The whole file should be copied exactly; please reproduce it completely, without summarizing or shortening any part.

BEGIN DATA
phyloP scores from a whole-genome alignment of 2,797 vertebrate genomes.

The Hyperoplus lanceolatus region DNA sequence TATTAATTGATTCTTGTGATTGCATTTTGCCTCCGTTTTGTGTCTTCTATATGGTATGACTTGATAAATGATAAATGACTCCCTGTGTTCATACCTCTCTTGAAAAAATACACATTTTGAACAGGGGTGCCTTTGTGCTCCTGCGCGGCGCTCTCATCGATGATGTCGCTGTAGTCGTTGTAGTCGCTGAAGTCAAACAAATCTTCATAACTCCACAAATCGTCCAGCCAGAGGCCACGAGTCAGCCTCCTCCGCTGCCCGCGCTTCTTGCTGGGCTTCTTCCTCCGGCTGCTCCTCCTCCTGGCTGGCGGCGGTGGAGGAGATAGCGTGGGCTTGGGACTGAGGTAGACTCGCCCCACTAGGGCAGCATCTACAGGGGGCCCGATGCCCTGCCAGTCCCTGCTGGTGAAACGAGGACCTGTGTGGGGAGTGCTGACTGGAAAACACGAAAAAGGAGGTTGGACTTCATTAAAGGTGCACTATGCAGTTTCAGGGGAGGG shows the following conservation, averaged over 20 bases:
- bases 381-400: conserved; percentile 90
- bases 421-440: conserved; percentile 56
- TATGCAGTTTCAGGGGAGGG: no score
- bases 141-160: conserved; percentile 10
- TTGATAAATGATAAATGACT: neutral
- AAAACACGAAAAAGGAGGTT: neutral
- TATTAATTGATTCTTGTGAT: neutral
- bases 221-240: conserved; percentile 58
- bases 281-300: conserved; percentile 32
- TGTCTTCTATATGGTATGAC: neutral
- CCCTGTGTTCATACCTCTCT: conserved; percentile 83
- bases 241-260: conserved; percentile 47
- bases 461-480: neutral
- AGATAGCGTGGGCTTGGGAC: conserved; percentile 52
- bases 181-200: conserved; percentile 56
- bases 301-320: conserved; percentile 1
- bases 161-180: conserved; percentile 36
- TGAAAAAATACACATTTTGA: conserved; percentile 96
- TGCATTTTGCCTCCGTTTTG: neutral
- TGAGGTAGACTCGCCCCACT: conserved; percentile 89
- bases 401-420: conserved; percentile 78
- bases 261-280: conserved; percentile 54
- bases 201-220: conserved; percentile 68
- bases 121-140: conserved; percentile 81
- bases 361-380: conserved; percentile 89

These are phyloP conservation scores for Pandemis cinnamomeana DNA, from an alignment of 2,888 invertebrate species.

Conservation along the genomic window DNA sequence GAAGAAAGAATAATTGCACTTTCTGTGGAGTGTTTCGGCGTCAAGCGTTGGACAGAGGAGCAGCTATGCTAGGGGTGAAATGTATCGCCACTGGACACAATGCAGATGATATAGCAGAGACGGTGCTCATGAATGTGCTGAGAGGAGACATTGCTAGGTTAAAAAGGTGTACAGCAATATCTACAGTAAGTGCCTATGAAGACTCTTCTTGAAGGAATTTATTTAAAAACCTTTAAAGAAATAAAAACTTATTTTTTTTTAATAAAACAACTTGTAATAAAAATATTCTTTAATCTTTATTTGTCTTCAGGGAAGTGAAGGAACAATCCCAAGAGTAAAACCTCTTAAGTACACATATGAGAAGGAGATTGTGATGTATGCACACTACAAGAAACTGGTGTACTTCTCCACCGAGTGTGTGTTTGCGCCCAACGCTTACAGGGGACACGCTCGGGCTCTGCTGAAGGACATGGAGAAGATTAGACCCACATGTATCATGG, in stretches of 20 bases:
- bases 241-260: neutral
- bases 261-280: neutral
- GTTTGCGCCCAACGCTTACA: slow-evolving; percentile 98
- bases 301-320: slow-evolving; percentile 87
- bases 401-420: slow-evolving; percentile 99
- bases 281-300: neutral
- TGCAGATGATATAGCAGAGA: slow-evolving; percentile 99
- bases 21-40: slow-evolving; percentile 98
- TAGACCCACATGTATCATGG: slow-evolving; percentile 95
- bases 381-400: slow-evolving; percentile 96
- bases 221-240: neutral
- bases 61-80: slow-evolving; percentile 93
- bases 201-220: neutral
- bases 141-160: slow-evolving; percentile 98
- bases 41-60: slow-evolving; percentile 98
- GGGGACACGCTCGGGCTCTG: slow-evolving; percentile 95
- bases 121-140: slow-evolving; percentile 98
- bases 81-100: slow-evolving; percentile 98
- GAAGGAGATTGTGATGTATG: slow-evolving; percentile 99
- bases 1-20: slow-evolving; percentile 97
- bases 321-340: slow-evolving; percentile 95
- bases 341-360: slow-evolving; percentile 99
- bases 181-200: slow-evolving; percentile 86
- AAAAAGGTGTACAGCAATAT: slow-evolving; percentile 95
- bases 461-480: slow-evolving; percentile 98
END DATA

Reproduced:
phyloP scores from a whole-genome alignment of 2,797 vertebrate genomes.

The Hyperoplus lanceolatus region DNA sequence TATTAATTGATTCTTGTGATTGCATTTTGCCTCCGTTTTGTGTCTTCTATATGGTATGACTTGATAAATGATAAATGACTCCCTGTGTTCATACCTCTCTTGAAAAAATACACATTTTGAACAGGGGTGCCTTTGTGCTCCTGCGCGGCGCTCTCATCGATGATGTCGCTGTAGTCGTTGTAGTCGCTGAAGTCAAACAAATCTTCATAACTCCACAAATCGTCCAGCCAGAGGCCACGAGTCAGCCTCCTCCGCTGCCCGCGCTTCTTGCTGGGCTTCTTCCTCCGGCTGCTCCTCCTCCTGGCTGGCGGCGGTGGAGGAGATAGCGTGGGCTTGGGACTGAGGTAGACTCGCCCCACTAGGGCAGCATCTACAGGGGGCCCGATGCCCTGCCAGTCCCTGCTGGTGAAACGAGGACCTGTGTGGGGAGTGCTGACTGGAAAACACGAAAAAGGAGGTTGGACTTCATTAAAGGTGCACTATGCAGTTTCAGGGGAGGG shows the following conservation, averaged over 20 bases:
- bases 381-400: conserved; percentile 90
- bases 421-440: conserved; percentile 56
- TATGCAGTTTCAGGGGAGGG: no score
- bases 141-160: conserved; percentile 10
- TTGATAAATGATAAATGACT: neutral
- AAAACACGAAAAAGGAGGTT: neutral
- TATTAATTGATTCTTGTGAT: neutral
- bases 221-240: conserved; percentile 58
- bases 281-300: conserved; percentile 32
- TGTCTTCTATATGGTATGAC: neutral
- CCCTGTGTTCATACCTCTCT: conserved; percentile 83
- bases 241-260: conserved; percentile 47
- bases 461-480: neutral
- AGATAGCGTGGGCTTGGGAC: conserved; percentile 52
- bases 181-200: conserved; percentile 56
- bases 301-320: conserved; percentile 1
- bases 161-180: conserved; percentile 36
- TGAAAAAATACACATTTTGA: conserved; percentile 96
- TGCATTTTGCCTCCGTTTTG: neutral
- TGAGGTAGACTCGCCCCACT: conserved; percentile 89
- bases 401-420: conserved; percentile 78
- bases 261-280: conserved; percentile 54
- bases 201-220: conserved; percentile 68
- bases 121-140: conserved; percentile 81
- bases 361-380: conserved; percentile 89

These are phyloP conservation scores for Pandemis cinnamomeana DNA, from an alignment of 2,888 invertebrate species.

Conservation along the genomic window DNA sequence GAAGAAAGAATAATTGCACTTTCTGTGGAGTGTTTCGGCGTCAAGCGTTGGACAGAGGAGCAGCTATGCTAGGGGTGAAATGTATCGCCACTGGACACAATGCAGATGATATAGCAGAGACGGTGCTCATGAATGTGCTGAGAGGAGACATTGCTAGGTTAAAAAGGTGTACAGCAATATCTACAGTAAGTGCCTATGAAGACTCTTCTTGAAGGAATTTATTTAAAAACCTTTAAAGAAATAAAAACTTATTTTTTTTTAATAAAACAACTTGTAATAAAAATATTCTTTAATCTTTATTTGTCTTCAGGGAAGTGAAGGAACAATCCCAAGAGTAAAACCTCTTAAGTACACATATGAGAAGGAGATTGTGATGTATGCACACTACAAGAAACTGGTGTACTTCTCCACCGAGTGTGTGTTTGCGCCCAACGCTTACAGGGGACACGCTCGGGCTCTGCTGAAGGACATGGAGAAGATTAGACCCACATGTATCATGG, in stretches of 20 bases:
- bases 241-260: neutral
- bases 261-280: neutral
- GTTTGCGCCCAACGCTTACA: slow-evolving; percentile 98
- bases 301-320: slow-evolving; percentile 87
- bases 401-420: slow-evolving; percentile 99
- bases 281-300: neutral
- TGCAGATGATATAGCAGAGA: slow-evolving; percentile 99
- bases 21-40: slow-evolving; percentile 98
- TAGACCCACATGTATCATGG: slow-evolving; percentile 95
- bases 381-400: slow-evolving; percentile 96
- bases 221-240: neutral
- bases 61-80: slow-evolving; percentile 93
- bases 201-220: neutral
- bases 141-160: slow-evolving; percentile 98
- bases 41-60: slow-evolving; percentile 98
- GGGGACACGCTCGGGCTCTG: slow-evolving; percentile 95
- bases 121-140: slow-evolving; percentile 98
- bases 81-100: slow-evolving; percentile 98
- GAAGGAGATTGTGATGTATG: slow-evolving; percentile 99
- bases 1-20: slow-evolving; percentile 97
- bases 321-340: slow-evolving; percentile 95
- bases 341-360: slow-evolving; percentile 99
- bases 181-200: slow-evolving; percentile 86
- AAAAAGGTGTACAGCAATAT: slow-evolving; percentile 95
- bases 461-480: slow-evolving; percentile 98